New York has been called the best of cities. New York has been called the worst of cities. For those of us who are disabled, it is both.
But before I tell you why, let me explain up front that I'm not an impartial observer. I'm a native New Yorker, who, for the past 10 years, has used a wheelchair. I was born in Manhattan and I've spent my entire life living or working in or near the Big Town. I love it.
Despite obstacles it throws at handicapped tourists, New York City is worth the visit. No place on Earth beats it for sheer grit, glamour and excitement. No place else has the theater (with bargains for the wheelchair visitor), the museums, the restaurants, the shopping and the endlessly fascinating street life.
As a disabled visitor you're going to have problems, but this article will help you deal with most of them.
Just getting into Manhattan from one of the three major airports can be a hassle, especially if you're not able to transfer from a wheelchair into a regular taxi.
If that's the case, before leaving home arrange for a wheelchair van to meet your flight. The Port Authority (see box for addresses), the agency that runs the airports, will send you a list of companies that provide transportation for disabled visitors.
Finding a hotel
It seems there is no great place for a handicapped person to stay. The accessible rooms in three theater district hotels -- the Marriott Marquis, the New York Hilton and the Novotel -- all have cramped, barely adequate bathrooms. To get to the coffee shop at the Hilton by wheelchair, you have to ride a stinky freight elevator and go through the kitchen.
The Novotel, at about $150 a night for a double room, is the best buy of the three. Other likely places in the neighborhood are the Howard Johnson Hotel, in the same price range, and the newly opened Embassy Suites, which charges $209 on weekdays and $154 on weekends. The chain gives you a suite and throws in a free breakfast and a complimentary cocktail hour.
Before booking a room in any hotel, phone and ask if it has what you require. None of the city's nearly 70,000 hotel rooms have a roll-in shower, according to the New York Convention and Visitors Bureau and the Eastern Paralyzed Veterans of America.
New York is trying to make itself more accessible. For years the city has had a policy of adding curb cuts when rebuilding or repairing corners. Even so, there are still a discouraging number of intersections where they're missing. To push around town, you either have to be able to jump curbs by yourself, or have a strong and willing companion.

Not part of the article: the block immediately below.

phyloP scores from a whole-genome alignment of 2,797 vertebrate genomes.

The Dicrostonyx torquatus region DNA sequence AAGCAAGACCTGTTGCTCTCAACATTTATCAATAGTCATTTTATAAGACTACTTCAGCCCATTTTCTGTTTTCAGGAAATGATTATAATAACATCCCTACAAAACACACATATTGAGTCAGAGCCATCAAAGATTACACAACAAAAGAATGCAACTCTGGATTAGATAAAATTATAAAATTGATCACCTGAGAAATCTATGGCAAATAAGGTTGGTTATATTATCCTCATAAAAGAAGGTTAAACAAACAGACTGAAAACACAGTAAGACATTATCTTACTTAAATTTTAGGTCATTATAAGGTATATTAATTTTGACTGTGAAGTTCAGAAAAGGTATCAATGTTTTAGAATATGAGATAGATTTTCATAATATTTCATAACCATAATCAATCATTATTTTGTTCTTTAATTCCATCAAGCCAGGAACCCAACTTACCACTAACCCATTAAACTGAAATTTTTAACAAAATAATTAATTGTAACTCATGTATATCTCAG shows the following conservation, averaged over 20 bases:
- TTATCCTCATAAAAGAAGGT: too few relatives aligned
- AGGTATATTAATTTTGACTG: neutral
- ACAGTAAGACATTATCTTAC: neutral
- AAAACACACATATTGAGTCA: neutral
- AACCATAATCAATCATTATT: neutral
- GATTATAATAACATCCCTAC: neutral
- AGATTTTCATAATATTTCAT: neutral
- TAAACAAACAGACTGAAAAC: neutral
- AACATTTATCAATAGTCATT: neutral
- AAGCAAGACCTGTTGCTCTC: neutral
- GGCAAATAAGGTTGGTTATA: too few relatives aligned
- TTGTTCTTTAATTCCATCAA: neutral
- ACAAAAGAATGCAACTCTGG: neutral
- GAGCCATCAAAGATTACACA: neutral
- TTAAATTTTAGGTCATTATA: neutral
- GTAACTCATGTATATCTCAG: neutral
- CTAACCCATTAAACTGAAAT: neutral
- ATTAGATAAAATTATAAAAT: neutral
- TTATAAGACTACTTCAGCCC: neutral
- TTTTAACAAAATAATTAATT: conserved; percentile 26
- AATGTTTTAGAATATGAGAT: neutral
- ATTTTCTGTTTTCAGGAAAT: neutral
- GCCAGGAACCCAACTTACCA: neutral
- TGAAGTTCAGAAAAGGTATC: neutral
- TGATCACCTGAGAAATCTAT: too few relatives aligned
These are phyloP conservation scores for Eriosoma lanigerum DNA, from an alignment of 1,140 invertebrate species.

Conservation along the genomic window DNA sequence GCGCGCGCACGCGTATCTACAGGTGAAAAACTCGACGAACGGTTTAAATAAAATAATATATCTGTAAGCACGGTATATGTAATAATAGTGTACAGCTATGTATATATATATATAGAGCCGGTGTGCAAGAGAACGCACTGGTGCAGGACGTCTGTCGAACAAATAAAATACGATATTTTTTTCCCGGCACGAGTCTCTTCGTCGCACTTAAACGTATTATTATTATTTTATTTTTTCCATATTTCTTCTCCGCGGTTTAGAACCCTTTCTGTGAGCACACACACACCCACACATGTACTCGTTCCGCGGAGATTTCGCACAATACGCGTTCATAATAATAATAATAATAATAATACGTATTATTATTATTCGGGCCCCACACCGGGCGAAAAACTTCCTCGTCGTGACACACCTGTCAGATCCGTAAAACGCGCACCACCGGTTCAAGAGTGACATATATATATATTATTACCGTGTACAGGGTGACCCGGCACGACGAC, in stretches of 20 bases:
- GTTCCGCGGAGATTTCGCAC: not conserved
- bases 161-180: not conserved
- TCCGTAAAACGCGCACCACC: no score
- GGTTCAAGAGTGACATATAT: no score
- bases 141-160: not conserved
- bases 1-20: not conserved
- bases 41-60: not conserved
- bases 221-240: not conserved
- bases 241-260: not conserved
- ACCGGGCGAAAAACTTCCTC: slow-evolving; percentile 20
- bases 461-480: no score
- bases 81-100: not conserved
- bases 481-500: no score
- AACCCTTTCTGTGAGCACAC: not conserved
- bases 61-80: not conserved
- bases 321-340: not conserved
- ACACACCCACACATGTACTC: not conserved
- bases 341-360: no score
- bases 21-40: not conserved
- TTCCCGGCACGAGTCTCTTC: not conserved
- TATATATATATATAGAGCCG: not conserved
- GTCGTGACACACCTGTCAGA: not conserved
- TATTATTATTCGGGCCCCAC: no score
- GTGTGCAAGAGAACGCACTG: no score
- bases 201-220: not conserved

You can use the buses. More than 85 percent of them are lift-equipped. A few key subway stations now have elevators and ramps. In theory, you could get some places this way, but my advice is: don't try. New York subways give a rough ride and can stop suddenly. The cars lack wheelchair tie-downs.
If you can transfer to a car and have a generous budget, consider using taxicabs. For out-of-towners this often is the quickest and most direct way to get where you're going.
The fastest way to get oriented -- except from January through early March when cold weather shuts it down -- is to take a three-hour, wheelchair-accessible Circle Line cruise around Manhattan (yes, it really is an island). For a $15 fare, you'll get a fact-filled narrative. You'll also glimpse the Statue of Liberty, Ellis Island, Yankee Stadium and the four outer boroughs that, with Manhattan, make up New York City.
The Circle Line boats to the Statue of Liberty and Ellis Island also are accessible. Both the statue and the recently restored Ellis Island, which was the gateway to America for some 12 million immigrants, are easily toured by the disabled.
Two companies -- Happy Apple Tours and Liberty View Tours -- offer partially accessible tours of the city. Call and make sure what they have meets your needs.
Skip the Empire State Building if you're in a wheelchair. The world-famous, 102-story landmark was opened in 1931, long before architects thought much about wheelchair accessibility. The newer (1979) and taller (110-story) World Trade Center is completely accessible. The view is nothing less than inspiring.
When you leave the World Trade Center, you might want to cross lower Manhattan through the canyons of Wall Street. Early Dutch settlers laid out the narrow, twisting streets in this oldest part of the town.
At the East River you'll find the South Street Seaport, a combination ship museum, shopping mall and historic restoration. Although some of the old ships open to the public aren't accessible, much of everything else is. The famed Fulton Fish Market lies just to the north, so there's wonderful seafood to be had in the area. Try the well-known and moderately priced Sloppy Louie's restaurant.
Discount theater tickets